Cash for Gold: How not to get taken

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"We buy gold... lots of gold" says Stan Grossman from Glendale Pawn and Jewelry. "One reason there's such a strong emphasis on gold is that everything else has gone down."

Grossman has been in the jewelry business for 40 years. This past year, he's seen a massive gold rush with customers looking to make a quick buck off whatever gold jewelry or scraps they are able to sell.

On the glass counter in the front of his store, Grossman dumped out a massive pile of gold jewelry from a plastic bag. Just nine days worth of gold he's bought from customers is worth about $20,000.

"For most people gold has a very emotional attachment to it," Goldman said. "People who are buying gold, they are just buying a commodity."

And since the value of that commodity has gone up, so has the number of companies looking for golden opportunities to cash in.

Glendale resident Barbara Best was taken in by television commercials offering a quick exchange: Send in your gold, they send you cash.  After seeing an ad for a company called Cash4Gold, which encourages people to mail in their scrap gold for payment later on, Barbara decided to take action.  She showed us the list of items she mailed in back in November.  Nearly two months later she said she has nothing to show for it.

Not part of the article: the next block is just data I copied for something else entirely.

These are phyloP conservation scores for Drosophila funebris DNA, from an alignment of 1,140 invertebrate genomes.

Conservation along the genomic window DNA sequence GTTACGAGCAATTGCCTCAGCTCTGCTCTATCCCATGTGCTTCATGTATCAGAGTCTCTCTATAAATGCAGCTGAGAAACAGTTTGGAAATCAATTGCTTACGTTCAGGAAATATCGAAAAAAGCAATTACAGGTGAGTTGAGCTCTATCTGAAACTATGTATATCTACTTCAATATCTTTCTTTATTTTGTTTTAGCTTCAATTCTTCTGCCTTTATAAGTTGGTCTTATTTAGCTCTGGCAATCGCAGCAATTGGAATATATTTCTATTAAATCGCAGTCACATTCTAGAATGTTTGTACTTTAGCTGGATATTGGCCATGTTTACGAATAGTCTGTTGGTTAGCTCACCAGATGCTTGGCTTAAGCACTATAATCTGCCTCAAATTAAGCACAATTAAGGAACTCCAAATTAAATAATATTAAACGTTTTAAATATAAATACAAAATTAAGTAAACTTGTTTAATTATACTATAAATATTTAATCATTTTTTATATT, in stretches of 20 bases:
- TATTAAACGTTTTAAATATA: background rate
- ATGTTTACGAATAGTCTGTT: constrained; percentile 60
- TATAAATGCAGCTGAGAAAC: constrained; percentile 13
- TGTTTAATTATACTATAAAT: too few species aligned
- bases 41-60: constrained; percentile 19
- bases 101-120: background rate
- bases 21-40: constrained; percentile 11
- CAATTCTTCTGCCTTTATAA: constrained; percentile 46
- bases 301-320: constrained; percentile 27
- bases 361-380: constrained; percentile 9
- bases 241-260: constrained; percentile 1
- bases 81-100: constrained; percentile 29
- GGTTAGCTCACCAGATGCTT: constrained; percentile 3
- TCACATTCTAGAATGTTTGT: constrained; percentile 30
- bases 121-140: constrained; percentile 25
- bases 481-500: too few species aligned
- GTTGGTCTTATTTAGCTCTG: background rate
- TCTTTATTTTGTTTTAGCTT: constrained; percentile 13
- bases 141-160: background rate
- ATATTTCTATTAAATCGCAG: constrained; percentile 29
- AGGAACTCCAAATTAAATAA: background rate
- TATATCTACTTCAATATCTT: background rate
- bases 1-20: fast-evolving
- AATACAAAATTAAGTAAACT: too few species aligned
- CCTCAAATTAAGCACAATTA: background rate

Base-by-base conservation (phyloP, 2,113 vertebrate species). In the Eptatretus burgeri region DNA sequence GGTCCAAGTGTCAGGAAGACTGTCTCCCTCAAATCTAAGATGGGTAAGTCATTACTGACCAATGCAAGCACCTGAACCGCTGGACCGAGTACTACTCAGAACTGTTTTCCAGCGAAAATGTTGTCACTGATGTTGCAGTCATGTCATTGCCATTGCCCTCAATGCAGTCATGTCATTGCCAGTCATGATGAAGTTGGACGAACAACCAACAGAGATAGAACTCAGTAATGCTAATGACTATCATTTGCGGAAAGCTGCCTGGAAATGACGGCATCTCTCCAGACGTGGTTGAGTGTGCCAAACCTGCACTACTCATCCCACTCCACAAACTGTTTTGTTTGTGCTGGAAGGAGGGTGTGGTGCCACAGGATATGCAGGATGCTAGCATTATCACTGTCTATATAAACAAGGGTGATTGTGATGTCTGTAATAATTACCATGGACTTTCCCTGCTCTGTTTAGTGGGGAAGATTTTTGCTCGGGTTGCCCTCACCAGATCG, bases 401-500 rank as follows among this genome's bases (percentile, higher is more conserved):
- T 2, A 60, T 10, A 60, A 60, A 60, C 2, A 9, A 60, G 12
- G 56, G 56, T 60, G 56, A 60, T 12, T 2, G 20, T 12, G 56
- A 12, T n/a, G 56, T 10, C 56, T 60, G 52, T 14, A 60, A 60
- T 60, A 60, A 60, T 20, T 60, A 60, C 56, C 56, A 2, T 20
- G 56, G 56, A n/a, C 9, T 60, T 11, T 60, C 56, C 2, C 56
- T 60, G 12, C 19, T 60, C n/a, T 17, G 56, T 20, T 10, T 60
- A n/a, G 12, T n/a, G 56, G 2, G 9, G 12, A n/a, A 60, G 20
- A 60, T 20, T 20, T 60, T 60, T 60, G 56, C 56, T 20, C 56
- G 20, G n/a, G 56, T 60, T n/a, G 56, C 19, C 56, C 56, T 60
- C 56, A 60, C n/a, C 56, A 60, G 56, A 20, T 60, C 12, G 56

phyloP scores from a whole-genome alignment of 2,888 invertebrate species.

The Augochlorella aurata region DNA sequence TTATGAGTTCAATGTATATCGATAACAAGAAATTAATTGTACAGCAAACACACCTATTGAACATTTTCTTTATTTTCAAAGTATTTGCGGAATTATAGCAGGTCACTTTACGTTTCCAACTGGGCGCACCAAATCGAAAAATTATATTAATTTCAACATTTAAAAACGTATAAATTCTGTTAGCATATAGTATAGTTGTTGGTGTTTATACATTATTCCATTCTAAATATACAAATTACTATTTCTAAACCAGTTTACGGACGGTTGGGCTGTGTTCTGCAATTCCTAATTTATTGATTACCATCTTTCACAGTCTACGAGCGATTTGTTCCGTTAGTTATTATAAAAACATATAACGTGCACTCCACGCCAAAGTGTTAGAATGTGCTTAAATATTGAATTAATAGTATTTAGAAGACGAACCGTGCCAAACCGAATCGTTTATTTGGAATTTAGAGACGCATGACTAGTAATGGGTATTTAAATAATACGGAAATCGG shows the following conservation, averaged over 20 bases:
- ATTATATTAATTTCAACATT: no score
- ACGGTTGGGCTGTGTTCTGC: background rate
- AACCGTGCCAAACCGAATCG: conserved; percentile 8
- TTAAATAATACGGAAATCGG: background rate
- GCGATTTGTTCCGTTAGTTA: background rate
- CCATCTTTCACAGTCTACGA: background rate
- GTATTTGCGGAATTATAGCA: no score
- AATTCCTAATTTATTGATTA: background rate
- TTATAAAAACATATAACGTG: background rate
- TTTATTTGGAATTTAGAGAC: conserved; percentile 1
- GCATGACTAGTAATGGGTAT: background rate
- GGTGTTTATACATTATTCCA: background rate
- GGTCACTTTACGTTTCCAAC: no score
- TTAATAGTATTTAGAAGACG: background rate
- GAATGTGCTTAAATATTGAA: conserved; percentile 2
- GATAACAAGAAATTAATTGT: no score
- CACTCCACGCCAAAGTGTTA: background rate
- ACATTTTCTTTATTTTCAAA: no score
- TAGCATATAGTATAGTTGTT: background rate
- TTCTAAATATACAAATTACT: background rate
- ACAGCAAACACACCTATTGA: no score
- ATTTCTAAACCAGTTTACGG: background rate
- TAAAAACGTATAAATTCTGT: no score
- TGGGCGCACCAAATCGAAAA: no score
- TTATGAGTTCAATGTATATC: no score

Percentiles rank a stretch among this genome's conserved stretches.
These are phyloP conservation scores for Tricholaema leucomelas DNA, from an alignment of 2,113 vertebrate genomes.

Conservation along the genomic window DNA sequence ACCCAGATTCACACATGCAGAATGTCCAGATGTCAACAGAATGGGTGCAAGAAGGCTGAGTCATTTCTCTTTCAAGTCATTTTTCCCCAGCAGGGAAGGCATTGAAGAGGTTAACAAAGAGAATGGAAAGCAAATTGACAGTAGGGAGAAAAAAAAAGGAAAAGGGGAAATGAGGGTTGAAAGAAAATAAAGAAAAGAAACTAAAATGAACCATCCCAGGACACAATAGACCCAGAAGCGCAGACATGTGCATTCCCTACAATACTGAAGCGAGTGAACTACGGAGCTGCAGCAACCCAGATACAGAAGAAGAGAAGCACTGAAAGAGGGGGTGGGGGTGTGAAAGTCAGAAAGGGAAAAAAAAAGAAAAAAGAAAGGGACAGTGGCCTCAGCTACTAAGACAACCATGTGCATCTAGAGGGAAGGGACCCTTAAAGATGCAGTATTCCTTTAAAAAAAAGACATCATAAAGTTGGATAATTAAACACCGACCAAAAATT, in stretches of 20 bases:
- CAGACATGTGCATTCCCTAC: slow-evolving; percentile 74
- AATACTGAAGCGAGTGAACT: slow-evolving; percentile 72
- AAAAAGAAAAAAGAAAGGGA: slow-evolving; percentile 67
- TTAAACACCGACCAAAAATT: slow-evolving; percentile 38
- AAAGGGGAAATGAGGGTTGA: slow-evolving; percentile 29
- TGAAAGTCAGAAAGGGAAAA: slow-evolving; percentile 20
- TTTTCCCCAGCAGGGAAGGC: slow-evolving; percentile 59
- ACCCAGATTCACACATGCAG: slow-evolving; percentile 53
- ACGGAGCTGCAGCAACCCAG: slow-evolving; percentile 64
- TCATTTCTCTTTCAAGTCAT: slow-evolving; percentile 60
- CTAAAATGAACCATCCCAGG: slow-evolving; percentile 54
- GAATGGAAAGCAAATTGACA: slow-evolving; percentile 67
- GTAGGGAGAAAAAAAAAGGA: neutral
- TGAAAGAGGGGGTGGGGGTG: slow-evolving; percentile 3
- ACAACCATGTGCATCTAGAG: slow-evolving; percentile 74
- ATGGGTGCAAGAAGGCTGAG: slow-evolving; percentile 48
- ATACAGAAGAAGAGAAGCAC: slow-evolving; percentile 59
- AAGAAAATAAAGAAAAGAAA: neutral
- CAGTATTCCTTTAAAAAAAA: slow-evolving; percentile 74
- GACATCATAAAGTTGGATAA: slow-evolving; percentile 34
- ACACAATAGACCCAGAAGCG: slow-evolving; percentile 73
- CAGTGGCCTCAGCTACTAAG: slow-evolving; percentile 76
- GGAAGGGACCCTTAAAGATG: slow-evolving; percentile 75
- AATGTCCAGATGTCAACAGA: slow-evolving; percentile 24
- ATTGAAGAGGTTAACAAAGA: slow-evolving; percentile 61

Barbara says the company, which is now in the middle of a class action lawsuit, claims that they never received any of her jewelry.

"It's hurtful," she says, "because the grand-kids will be here on Christmas morning and I have nothing to give them." 
Barbara was hoping to get the cash to help with the holidays.

At Glendale Pawn and Jewelry, Stan Grossman has this advice for people looking to sell their gold to make a quick buck: First, take it to several reputable local shops to see what kind of trade in they would offer.  Grossman says in today's market, he's paying $21 a gram for 22 karat gold. 

Next, he says, make sure they weigh it and test it in front of you to determine what karat it is: 10, 14, 18 or even pure gold.  And if the pieces are really sentimental, Grossman advises keeping them.  Because, he says, "The memories are worth more than the dollars."

Cash4Gold says it believes the class action lawsuit is without merit and intends to vigorously defend the case.  Meantime, the company has told Barbara that she will receive $80 for the jewelry she sent in.  While she expected more, she hopes that at least the $80 will arrive.  No time frame has been specified for her payment, but a person with the Cash4Gold PR team told 3 On Your Side, "Cash4Gold usually waits for the signed insurance forms to come back, but in this case Cash4Gold wanted to send the check out as soon as possible to ensure Barbara was happy."

For more information Glendale Pawn & Jewelry and their tips to consumers looking to sell gold, you can go to http://www.arizonapawnshops.com/.